Family Medical Leave Act (FMLA)
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Definition: The 1993 law that entitles a covered employee to take up to 12 weeks of leave in a 12-month period for the birth or adoption of a child or the serious health condition of the employee or the employee's child, spouse or parent .
The federal Family and Medical Leave Act (FMLA) requires employers to give workers up to 12 weeks off to attend to the birth or adoption of a baby, or the serious health condition of the employee or an immediate family member.
After 12 weeks of unpaid leave, you must reinstate the employee in the same job or an equivalent one. The 12 weeks of leave does not have to be taken all at once; in some cases, employees can take it a day at a time.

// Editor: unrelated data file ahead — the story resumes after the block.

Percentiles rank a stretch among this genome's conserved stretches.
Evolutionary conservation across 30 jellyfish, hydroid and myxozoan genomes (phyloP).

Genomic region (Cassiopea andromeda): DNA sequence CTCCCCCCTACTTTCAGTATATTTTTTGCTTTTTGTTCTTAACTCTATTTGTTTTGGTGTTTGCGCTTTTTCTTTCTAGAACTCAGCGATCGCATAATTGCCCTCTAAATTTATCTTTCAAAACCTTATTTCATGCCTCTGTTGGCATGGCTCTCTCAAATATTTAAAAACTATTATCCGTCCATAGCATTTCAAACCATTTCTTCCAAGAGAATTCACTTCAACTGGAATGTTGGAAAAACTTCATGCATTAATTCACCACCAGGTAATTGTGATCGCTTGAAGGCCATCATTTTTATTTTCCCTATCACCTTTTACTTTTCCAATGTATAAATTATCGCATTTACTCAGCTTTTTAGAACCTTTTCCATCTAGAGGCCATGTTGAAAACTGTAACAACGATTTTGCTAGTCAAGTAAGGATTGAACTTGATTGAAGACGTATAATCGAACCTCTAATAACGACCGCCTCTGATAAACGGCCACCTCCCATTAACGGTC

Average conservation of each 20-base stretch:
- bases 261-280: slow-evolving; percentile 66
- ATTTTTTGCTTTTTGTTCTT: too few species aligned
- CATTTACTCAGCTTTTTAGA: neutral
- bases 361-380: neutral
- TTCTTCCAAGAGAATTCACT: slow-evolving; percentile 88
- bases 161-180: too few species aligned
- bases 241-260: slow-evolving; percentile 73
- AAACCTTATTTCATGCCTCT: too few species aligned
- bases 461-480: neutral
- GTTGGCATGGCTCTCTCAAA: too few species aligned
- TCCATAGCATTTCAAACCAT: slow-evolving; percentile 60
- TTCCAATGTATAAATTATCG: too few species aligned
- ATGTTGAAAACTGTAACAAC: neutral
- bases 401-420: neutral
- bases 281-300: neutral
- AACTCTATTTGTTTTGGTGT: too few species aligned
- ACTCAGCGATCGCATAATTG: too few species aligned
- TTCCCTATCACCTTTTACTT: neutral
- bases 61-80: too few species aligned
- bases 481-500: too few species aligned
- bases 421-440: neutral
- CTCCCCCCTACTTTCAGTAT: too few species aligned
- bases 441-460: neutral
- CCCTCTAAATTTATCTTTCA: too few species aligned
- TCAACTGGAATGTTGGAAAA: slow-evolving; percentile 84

In most states, only employers with 50 or more employees are subject to the FMLA. However, some states have family leave laws that place family leave requirements on businesses with as few as five employees. To find out your state's requirements, contact your state labor department.